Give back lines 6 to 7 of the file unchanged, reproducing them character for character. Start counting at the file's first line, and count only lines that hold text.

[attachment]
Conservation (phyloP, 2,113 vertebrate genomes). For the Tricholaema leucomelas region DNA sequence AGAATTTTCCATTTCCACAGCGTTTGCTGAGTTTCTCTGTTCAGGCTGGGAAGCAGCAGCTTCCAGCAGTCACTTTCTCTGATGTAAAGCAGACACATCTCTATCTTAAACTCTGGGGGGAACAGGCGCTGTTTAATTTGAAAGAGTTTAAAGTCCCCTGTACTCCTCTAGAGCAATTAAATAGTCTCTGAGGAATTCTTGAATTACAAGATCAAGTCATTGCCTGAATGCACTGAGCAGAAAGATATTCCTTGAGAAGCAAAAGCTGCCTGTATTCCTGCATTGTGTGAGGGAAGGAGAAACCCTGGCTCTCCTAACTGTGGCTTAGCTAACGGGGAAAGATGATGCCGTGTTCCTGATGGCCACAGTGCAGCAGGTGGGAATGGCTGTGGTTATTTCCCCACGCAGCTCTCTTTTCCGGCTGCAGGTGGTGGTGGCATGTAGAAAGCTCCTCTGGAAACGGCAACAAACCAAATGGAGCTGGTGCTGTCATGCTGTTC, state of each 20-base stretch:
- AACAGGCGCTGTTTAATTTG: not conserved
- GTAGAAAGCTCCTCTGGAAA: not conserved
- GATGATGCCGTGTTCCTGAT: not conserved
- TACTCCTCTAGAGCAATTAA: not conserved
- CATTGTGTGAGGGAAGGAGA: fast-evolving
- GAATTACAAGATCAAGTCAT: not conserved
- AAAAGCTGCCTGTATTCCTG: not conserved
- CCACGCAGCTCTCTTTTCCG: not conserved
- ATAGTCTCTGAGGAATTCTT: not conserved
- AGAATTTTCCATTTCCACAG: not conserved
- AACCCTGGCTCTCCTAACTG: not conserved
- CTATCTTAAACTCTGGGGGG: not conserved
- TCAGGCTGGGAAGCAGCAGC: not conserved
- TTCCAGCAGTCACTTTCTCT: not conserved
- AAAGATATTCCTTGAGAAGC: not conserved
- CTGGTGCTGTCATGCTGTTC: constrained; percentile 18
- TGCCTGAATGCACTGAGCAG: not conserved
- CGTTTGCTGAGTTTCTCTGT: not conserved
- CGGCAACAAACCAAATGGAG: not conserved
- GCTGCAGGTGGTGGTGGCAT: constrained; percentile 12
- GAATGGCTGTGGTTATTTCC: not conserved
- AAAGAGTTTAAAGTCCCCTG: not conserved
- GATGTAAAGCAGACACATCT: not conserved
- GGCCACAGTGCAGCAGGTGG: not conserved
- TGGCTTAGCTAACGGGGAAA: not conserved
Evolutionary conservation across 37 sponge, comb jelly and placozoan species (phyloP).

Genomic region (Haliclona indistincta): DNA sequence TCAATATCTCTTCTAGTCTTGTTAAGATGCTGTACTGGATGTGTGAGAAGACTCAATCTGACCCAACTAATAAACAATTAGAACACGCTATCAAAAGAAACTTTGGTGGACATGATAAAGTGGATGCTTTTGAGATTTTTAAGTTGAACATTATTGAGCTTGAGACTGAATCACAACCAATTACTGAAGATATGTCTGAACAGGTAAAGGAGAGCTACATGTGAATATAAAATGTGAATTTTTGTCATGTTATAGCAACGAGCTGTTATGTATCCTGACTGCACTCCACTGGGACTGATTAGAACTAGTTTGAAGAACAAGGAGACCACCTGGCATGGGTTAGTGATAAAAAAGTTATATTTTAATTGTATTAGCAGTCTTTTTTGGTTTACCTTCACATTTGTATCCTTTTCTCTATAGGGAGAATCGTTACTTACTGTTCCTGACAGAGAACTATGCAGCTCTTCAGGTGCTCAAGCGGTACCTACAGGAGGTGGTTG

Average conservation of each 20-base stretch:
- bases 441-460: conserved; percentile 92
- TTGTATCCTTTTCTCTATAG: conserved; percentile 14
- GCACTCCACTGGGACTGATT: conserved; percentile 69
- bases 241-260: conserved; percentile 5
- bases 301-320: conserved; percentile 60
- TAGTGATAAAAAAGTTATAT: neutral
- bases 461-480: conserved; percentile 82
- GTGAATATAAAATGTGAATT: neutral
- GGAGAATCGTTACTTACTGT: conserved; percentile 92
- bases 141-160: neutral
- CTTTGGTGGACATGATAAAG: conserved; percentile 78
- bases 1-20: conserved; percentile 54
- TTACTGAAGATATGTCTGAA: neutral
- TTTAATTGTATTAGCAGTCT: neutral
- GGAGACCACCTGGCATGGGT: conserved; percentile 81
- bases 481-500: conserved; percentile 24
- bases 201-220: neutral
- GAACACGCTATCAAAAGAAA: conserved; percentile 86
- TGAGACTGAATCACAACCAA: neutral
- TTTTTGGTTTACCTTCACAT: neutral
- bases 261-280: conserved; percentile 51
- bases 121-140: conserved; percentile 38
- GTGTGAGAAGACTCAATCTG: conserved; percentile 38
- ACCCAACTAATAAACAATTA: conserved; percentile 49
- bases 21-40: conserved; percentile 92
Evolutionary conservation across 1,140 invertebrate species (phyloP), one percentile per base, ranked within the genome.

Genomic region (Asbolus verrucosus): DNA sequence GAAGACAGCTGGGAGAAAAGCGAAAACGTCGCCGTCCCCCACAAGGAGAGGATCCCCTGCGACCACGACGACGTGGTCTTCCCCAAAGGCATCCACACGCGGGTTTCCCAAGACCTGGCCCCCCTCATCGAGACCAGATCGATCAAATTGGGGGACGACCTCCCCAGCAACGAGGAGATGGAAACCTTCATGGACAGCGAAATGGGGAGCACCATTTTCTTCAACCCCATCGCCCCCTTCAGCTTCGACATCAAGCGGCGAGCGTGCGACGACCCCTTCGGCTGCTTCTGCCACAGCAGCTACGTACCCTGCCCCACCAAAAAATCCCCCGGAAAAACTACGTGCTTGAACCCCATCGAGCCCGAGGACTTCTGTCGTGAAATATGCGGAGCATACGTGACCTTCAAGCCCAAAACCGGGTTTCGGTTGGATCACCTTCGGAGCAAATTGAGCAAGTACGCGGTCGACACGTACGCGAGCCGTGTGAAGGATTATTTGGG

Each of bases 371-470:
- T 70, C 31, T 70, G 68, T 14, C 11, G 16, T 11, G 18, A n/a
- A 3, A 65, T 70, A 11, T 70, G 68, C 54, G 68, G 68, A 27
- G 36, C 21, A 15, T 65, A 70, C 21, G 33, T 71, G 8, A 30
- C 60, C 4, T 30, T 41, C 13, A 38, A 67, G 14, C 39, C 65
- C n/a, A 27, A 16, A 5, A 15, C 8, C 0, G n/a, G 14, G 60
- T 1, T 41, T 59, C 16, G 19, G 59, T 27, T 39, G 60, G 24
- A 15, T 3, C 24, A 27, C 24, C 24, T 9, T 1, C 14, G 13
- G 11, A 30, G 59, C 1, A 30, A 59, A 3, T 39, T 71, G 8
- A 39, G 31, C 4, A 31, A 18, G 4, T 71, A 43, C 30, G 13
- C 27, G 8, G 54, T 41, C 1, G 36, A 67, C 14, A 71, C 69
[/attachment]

- CATTGTGTGAGGGAAGGAGA: fast-evolving
- GAATTACAAGATCAAGTCAT: not conserved